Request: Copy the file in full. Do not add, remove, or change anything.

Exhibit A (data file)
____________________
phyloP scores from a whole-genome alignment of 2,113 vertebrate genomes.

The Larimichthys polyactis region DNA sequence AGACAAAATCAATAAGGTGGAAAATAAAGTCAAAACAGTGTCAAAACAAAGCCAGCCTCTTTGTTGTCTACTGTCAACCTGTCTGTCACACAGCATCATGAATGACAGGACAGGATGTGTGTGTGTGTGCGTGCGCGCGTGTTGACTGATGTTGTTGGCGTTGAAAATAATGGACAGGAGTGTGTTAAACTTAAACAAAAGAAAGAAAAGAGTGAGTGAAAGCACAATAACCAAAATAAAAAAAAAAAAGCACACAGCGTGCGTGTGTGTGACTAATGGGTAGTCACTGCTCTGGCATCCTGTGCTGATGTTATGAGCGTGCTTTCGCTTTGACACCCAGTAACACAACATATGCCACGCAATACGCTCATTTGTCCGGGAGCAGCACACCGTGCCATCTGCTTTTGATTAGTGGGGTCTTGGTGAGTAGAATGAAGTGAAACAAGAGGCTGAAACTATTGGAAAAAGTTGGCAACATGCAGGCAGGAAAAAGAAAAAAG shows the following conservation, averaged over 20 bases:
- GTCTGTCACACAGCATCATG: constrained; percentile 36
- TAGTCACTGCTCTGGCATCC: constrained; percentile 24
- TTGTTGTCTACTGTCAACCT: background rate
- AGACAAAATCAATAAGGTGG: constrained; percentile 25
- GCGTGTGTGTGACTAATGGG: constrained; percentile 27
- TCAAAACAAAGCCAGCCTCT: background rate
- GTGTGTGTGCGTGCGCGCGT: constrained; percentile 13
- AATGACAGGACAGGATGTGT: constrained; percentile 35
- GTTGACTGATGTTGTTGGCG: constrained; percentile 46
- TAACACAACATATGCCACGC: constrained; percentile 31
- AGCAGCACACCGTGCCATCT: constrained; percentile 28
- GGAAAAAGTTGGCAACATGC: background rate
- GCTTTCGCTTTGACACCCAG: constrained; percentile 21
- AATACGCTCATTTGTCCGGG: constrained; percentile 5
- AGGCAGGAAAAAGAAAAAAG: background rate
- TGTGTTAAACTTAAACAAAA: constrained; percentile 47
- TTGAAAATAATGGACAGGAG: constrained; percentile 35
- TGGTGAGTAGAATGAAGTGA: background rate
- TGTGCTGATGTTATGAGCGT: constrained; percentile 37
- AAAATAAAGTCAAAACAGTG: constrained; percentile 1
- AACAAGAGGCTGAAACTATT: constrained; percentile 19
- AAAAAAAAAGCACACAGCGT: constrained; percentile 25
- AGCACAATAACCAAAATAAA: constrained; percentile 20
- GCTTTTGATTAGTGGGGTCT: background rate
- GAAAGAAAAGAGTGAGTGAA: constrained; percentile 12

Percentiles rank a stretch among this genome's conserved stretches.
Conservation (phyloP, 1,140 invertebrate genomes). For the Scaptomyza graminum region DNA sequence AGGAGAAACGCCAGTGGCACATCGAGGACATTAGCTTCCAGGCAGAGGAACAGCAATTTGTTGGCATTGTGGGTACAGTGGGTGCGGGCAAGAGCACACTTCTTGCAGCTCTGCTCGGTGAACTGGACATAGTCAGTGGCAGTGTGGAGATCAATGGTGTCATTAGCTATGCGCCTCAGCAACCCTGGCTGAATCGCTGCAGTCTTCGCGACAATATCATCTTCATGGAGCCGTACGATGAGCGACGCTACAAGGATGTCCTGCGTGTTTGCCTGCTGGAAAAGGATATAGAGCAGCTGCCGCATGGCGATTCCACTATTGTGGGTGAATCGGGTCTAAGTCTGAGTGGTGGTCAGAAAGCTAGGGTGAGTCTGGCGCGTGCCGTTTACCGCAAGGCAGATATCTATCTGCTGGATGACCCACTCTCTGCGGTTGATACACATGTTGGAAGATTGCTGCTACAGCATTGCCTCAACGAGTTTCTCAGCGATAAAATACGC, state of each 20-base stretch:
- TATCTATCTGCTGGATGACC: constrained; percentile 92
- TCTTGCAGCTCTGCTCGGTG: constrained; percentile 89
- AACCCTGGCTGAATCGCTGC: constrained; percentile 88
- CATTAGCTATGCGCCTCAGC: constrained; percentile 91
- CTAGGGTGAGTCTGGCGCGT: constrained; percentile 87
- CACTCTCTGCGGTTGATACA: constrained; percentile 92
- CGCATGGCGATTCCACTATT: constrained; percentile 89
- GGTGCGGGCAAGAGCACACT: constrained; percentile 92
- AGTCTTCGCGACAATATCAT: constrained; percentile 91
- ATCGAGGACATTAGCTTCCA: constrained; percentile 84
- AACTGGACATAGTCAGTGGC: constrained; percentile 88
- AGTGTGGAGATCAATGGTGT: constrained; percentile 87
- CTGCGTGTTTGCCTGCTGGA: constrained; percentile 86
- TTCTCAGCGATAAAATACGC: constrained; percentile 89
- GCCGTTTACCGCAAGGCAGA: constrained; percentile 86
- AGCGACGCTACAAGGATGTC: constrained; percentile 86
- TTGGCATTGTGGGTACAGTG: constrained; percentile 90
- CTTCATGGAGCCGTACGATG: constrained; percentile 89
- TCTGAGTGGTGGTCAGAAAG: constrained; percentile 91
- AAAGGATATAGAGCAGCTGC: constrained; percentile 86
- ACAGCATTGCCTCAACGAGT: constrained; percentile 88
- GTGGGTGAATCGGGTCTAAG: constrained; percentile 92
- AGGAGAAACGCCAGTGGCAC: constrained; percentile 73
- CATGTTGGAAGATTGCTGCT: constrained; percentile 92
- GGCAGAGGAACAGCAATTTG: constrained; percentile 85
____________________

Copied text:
phyloP scores from a whole-genome alignment of 2,113 vertebrate genomes.

The Larimichthys polyactis region DNA sequence AGACAAAATCAATAAGGTGGAAAATAAAGTCAAAACAGTGTCAAAACAAAGCCAGCCTCTTTGTTGTCTACTGTCAACCTGTCTGTCACACAGCATCATGAATGACAGGACAGGATGTGTGTGTGTGTGCGTGCGCGCGTGTTGACTGATGTTGTTGGCGTTGAAAATAATGGACAGGAGTGTGTTAAACTTAAACAAAAGAAAGAAAAGAGTGAGTGAAAGCACAATAACCAAAATAAAAAAAAAAAAGCACACAGCGTGCGTGTGTGTGACTAATGGGTAGTCACTGCTCTGGCATCCTGTGCTGATGTTATGAGCGTGCTTTCGCTTTGACACCCAGTAACACAACATATGCCACGCAATACGCTCATTTGTCCGGGAGCAGCACACCGTGCCATCTGCTTTTGATTAGTGGGGTCTTGGTGAGTAGAATGAAGTGAAACAAGAGGCTGAAACTATTGGAAAAAGTTGGCAACATGCAGGCAGGAAAAAGAAAAAAG shows the following conservation, averaged over 20 bases:
- GTCTGTCACACAGCATCATG: constrained; percentile 36
- TAGTCACTGCTCTGGCATCC: constrained; percentile 24
- TTGTTGTCTACTGTCAACCT: background rate
- AGACAAAATCAATAAGGTGG: constrained; percentile 25
- GCGTGTGTGTGACTAATGGG: constrained; percentile 27
- TCAAAACAAAGCCAGCCTCT: background rate
- GTGTGTGTGCGTGCGCGCGT: constrained; percentile 13
- AATGACAGGACAGGATGTGT: constrained; percentile 35
- GTTGACTGATGTTGTTGGCG: constrained; percentile 46
- TAACACAACATATGCCACGC: constrained; percentile 31
- AGCAGCACACCGTGCCATCT: constrained; percentile 28
- GGAAAAAGTTGGCAACATGC: background rate
- GCTTTCGCTTTGACACCCAG: constrained; percentile 21
- AATACGCTCATTTGTCCGGG: constrained; percentile 5
- AGGCAGGAAAAAGAAAAAAG: background rate
- TGTGTTAAACTTAAACAAAA: constrained; percentile 47
- TTGAAAATAATGGACAGGAG: constrained; percentile 35
- TGGTGAGTAGAATGAAGTGA: background rate
- TGTGCTGATGTTATGAGCGT: constrained; percentile 37
- AAAATAAAGTCAAAACAGTG: constrained; percentile 1
- AACAAGAGGCTGAAACTATT: constrained; percentile 19
- AAAAAAAAAGCACACAGCGT: constrained; percentile 25
- AGCACAATAACCAAAATAAA: constrained; percentile 20
- GCTTTTGATTAGTGGGGTCT: background rate
- GAAAGAAAAGAGTGAGTGAA: constrained; percentile 12

Percentiles rank a stretch among this genome's conserved stretches.
Conservation (phyloP, 1,140 invertebrate genomes). For the Scaptomyza graminum region DNA sequence AGGAGAAACGCCAGTGGCACATCGAGGACATTAGCTTCCAGGCAGAGGAACAGCAATTTGTTGGCATTGTGGGTACAGTGGGTGCGGGCAAGAGCACACTTCTTGCAGCTCTGCTCGGTGAACTGGACATAGTCAGTGGCAGTGTGGAGATCAATGGTGTCATTAGCTATGCGCCTCAGCAACCCTGGCTGAATCGCTGCAGTCTTCGCGACAATATCATCTTCATGGAGCCGTACGATGAGCGACGCTACAAGGATGTCCTGCGTGTTTGCCTGCTGGAAAAGGATATAGAGCAGCTGCCGCATGGCGATTCCACTATTGTGGGTGAATCGGGTCTAAGTCTGAGTGGTGGTCAGAAAGCTAGGGTGAGTCTGGCGCGTGCCGTTTACCGCAAGGCAGATATCTATCTGCTGGATGACCCACTCTCTGCGGTTGATACACATGTTGGAAGATTGCTGCTACAGCATTGCCTCAACGAGTTTCTCAGCGATAAAATACGC, state of each 20-base stretch:
- TATCTATCTGCTGGATGACC: constrained; percentile 92
- TCTTGCAGCTCTGCTCGGTG: constrained; percentile 89
- AACCCTGGCTGAATCGCTGC: constrained; percentile 88
- CATTAGCTATGCGCCTCAGC: constrained; percentile 91
- CTAGGGTGAGTCTGGCGCGT: constrained; percentile 87
- CACTCTCTGCGGTTGATACA: constrained; percentile 92
- CGCATGGCGATTCCACTATT: constrained; percentile 89
- GGTGCGGGCAAGAGCACACT: constrained; percentile 92
- AGTCTTCGCGACAATATCAT: constrained; percentile 91
- ATCGAGGACATTAGCTTCCA: constrained; percentile 84
- AACTGGACATAGTCAGTGGC: constrained; percentile 88
- AGTGTGGAGATCAATGGTGT: constrained; percentile 87
- CTGCGTGTTTGCCTGCTGGA: constrained; percentile 86
- TTCTCAGCGATAAAATACGC: constrained; percentile 89
- GCCGTTTACCGCAAGGCAGA: constrained; percentile 86
- AGCGACGCTACAAGGATGTC: constrained; percentile 86
- TTGGCATTGTGGGTACAGTG: constrained; percentile 90
- CTTCATGGAGCCGTACGATG: constrained; percentile 89
- TCTGAGTGGTGGTCAGAAAG: constrained; percentile 91
- AAAGGATATAGAGCAGCTGC: constrained; percentile 86
- ACAGCATTGCCTCAACGAGT: constrained; percentile 88
- GTGGGTGAATCGGGTCTAAG: constrained; percentile 92
- AGGAGAAACGCCAGTGGCAC: constrained; percentile 73
- CATGTTGGAAGATTGCTGCT: constrained; percentile 92
- GGCAGAGGAACAGCAATTTG: constrained; percentile 85